On the saddle, I have started rocking forward and back more. I also stand now when coasting down hill. This has also helped out. I replaced my original saddle with a Bontrager CRZ+ HC Sport Saddle. This helped out quit a bit.
The bike was sized for me when I picked it up from the LBS. When I stand flat footed, the top tube is within an inch of me. They also adjusted the saddle height. I didn’t take the time for them to do the other adjustments. I came across a set-up guide and will try these suggestions. http://www.peterwhitecycles.com/fitting.htm (http://www.peterwhitecycles.com/fitting.htm)
I plan on riding in some 25, 50 and maybe 100 mile events starting next season. Do you think the Trek FX 7.5 Disc is a good choice or should I get a more road / race bike with drop handles? For those who have had both types of bikes, which did you find more comfortable at those distances, hybrid or road bike? I don’t have a weak back and my neck muscles are very strong. (Holding your head up on a kart going 100+ mph will do that for you). I’m trying to decide if I should keep it (only had it for 2 months now) or sell it during the winter to get a road bike.
08-23-07, 10:15 AM
As goofy as infomercial devices can be, for targeting the gut I really get the most use out of The Bean (tm). It's nice because it keeps me from mashing my spine doing crunches on the floor; bringing the lower body movements in to play, you really do work the whole span of your abdominal muscles (except the obliques). Plus, I flip the thing over and do some hyperextended sit ups, and then turn myself to face the floor so I can do back extensions.
/edit - To recap some commentary from earlier in the thread: This will help to strengthen and tone your core muscles, but not really to burn any midsection fat. Time in the saddle doing aerobic exercise is what will take care of burning the fat.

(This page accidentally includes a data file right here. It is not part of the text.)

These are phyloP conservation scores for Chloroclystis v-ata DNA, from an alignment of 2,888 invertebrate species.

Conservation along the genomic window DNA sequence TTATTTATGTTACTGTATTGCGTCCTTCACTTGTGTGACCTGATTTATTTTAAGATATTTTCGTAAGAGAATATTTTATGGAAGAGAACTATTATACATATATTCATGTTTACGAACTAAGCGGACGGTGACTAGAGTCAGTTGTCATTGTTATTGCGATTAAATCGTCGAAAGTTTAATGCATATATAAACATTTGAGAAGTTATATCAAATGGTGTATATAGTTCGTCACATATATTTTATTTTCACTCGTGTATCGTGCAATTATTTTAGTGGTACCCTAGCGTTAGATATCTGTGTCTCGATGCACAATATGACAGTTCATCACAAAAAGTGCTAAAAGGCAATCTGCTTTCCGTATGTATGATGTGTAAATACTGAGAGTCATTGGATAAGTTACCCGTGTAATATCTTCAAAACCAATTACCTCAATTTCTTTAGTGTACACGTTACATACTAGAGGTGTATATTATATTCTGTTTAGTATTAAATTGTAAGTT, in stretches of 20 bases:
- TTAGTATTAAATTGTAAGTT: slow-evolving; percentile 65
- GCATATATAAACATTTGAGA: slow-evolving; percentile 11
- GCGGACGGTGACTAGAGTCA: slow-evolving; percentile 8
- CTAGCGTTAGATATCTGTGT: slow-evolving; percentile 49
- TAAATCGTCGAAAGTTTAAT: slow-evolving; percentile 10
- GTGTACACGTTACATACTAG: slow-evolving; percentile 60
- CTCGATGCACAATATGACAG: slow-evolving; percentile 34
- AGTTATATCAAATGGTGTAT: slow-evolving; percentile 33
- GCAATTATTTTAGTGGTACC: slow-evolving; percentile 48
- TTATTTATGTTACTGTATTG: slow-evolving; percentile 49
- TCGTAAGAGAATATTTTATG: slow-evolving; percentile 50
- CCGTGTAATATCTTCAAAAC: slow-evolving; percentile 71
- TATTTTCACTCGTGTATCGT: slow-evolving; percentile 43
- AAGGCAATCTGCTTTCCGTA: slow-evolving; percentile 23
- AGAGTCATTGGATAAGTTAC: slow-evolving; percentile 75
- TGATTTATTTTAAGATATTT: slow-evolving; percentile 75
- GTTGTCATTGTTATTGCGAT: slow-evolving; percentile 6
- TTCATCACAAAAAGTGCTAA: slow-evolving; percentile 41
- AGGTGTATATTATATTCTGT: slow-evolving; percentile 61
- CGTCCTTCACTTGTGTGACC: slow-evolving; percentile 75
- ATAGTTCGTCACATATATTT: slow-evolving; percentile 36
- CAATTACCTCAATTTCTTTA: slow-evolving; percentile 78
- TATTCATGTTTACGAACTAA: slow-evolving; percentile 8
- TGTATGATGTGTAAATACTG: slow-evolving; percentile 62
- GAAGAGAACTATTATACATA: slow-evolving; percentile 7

08-23-07, 11:08 AM
A road bike with drop bars will be faster & a bit more comfortable over long distances, but your bike will work just fine with a couple minor modifications. Street tires (1.5" slicks) help to reduce rolling resistance, and bar ends (Cane Creek Ergo II's are pretty much the best ones ever made: http://www.performancebike.com/shop/Profile.cfm?SKU=18320&item=50-2492&slitrk=search&slisearch=true) will give you more hand positions, which becomes more important as the length of your rides increases. Other than that, make sure you have comfortable shoes, pedals, and saddle, and that your bike is properly fitted, and you should have no problem doing centuries on your bike.
08-23-07, 12:25 PM
DR, while my wallet thanks you for your answer. . . you have killed my dreams of buying a Specialized S-Works Tarmac or Roubaix. Guess I can pay for that nutritionist now.
08-23-07, 12:31 PM
DR, my bike came with Bontrager Race Lite Hardcase, 700 x 32c. I run them at 70 psi. All my riding is on paved trails or streets. Other than pot holes, no off roading for me.
08-23-07, 01:12 PM
There is no way to spot reduce fat, if your interested in loosing your gut your best bet is to build up your biggest muscle groups in addition to your cycling. More muscle=more calories burnt. While at the gym be sure to work your quads, lats, deltoids, pecs, tri's, and abs. Do lifts that move use multiple muscle groups to get the most workout in the least amount of time. Don't spend too much time on bicept work though, its a waste of time. When I'm at the gym I do the following usually 3 sets of 8 at 80% unless I have a powerlifting competition coming up in which case the reps I do is proportional to the weight of my target max.
Legs: squats, deadlifts, leg press, calve raise, leg extension, and leg curls. I wouldn't recommend the first three until your ankles are in better shape.
Upperbody: Flat bench, incline bench, decline bench, dumbell press, dips, dumbell pullovers, pec flies, wide grip pullups, and shoulder press.
Abs: Swissball crunch, this thing I call the mother Teresa crunch http://www.playitagainlouisville.com/power_crunch_600.jpg, leg lifts, side bridges and back extensions.